Discover Magazine’s May 2007 edition has an amazing up date on work being conducted into induced hibernation in mammals. In recent years news arose of dogs and pigs being aroused from a death-like state after several hours, and of mice being induced to go into metabolic slow-down by breathing the right concentration of hydrogen sulphide. As the Discover article relates the work has gone further with dogs and pigs being put into hibernation by hydrogen sulphide and the amazing story of a Japanese man, Mitsutaka Uchikoshi, who went into a hypothermic torpor for 24 days after being knocked unconscious.
Naturally the first thought for the medicos working with this surprise mammalian ability is the preservation of a patient’s life when they’ve suffered major injury. If they can be suspended in a low metabolic state, then transfers from incident site to an ER becomes infinitely easier, giving the victim a much needed time-extension. Also many different major surgical procedures would become much less risky if a patient’s blood pressure, heart rate and so forth can be slowed to a crawl.
Of course, for a space-minded thinker, the next questions are:
In fiction there’s a long tradition of suspended animation, either through extreme metabolic reduction and/or cryopreservation. The new prospect of a natural suspended animation in all mammals is a rather exciting step forward for the credibility of the concept. Another curious prospect is based on the observation that mice which have had their metabolisms reduced, but not all the way into torpor, are able to breathe an atmosphere with a much lower oxygen content than what would otherwise kill them. Perhaps this provides a way to allow people to adapt to non-standard atmospheres?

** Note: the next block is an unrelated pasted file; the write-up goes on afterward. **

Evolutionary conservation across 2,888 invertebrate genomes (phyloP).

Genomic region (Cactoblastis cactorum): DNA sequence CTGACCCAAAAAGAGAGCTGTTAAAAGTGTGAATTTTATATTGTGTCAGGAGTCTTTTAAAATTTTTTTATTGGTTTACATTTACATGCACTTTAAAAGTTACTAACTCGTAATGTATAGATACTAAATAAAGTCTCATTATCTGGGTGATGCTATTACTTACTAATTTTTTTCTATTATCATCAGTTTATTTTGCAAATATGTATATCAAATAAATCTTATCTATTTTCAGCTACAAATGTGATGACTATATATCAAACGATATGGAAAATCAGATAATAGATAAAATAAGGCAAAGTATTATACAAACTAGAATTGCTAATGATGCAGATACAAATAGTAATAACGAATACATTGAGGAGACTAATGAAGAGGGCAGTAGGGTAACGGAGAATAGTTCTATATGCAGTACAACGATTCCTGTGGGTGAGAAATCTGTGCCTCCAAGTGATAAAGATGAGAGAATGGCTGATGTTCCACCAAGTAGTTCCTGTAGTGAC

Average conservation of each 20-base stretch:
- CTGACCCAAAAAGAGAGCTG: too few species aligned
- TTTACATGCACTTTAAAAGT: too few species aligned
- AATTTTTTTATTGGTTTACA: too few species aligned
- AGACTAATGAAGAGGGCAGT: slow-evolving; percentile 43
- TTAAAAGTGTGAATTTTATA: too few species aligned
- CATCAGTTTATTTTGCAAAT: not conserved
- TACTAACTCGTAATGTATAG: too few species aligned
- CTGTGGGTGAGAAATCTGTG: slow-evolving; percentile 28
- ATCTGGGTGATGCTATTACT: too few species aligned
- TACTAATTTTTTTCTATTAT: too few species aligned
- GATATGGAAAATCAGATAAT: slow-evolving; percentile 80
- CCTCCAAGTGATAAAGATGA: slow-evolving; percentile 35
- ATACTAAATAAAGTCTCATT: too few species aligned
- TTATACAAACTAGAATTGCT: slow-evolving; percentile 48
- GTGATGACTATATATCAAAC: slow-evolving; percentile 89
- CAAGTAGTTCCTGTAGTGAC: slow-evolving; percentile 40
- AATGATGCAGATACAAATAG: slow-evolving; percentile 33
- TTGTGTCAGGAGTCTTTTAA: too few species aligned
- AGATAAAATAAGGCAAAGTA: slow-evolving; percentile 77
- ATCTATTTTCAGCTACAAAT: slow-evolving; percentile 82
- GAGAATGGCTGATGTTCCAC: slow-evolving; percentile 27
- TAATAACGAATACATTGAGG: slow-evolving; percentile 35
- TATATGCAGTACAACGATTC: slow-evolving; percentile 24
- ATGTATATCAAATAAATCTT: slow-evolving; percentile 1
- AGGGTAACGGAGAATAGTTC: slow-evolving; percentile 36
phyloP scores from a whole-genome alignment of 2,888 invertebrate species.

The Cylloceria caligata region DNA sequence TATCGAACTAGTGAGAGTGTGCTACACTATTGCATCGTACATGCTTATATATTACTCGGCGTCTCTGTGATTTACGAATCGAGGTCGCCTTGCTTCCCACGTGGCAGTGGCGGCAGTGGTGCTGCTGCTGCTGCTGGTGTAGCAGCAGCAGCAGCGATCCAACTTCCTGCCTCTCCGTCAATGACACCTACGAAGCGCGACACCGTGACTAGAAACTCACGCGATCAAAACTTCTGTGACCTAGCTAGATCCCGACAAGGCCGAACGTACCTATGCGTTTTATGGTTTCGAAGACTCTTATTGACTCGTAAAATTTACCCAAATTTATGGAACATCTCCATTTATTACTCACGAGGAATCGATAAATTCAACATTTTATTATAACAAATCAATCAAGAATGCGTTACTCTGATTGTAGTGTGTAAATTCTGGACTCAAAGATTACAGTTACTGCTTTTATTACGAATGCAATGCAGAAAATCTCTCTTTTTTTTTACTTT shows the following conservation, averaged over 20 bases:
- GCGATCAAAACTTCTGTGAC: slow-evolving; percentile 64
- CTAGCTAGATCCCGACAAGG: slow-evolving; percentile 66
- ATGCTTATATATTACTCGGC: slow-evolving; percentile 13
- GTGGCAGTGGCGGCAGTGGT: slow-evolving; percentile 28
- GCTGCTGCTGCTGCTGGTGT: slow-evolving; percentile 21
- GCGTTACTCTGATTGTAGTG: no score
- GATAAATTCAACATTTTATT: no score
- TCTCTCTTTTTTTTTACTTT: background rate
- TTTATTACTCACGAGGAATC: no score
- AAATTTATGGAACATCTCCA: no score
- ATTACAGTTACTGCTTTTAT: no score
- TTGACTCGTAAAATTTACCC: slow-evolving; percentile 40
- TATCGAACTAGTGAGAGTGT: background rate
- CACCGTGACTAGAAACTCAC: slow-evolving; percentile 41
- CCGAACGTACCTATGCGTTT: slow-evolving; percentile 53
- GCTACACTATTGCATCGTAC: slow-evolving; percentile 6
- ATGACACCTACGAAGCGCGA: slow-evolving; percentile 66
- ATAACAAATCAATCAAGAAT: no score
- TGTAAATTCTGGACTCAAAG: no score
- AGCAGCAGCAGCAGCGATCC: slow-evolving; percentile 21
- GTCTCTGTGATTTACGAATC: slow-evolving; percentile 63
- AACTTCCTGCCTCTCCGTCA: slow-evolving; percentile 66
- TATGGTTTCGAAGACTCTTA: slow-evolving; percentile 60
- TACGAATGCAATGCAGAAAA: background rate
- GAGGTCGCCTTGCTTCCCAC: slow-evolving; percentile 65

James Blish’s 1965 novel, Welcome to Mars, uses just such a plot device to allow the protagonist to breathe the thin Martian air – as thickened by being at the bottom of Hellas. Unfortunately for Blish’s story a few weeks later Mariner 4 showed the Martian atmosphere was less than 1/10th of the expected density. Still he did correctly predict that there would be plenty of impact craters and what “canals” (channels) that existed would be geomorphological in origin. He also predicted a frozen sea of ice, which Mars Express potentially has discovered.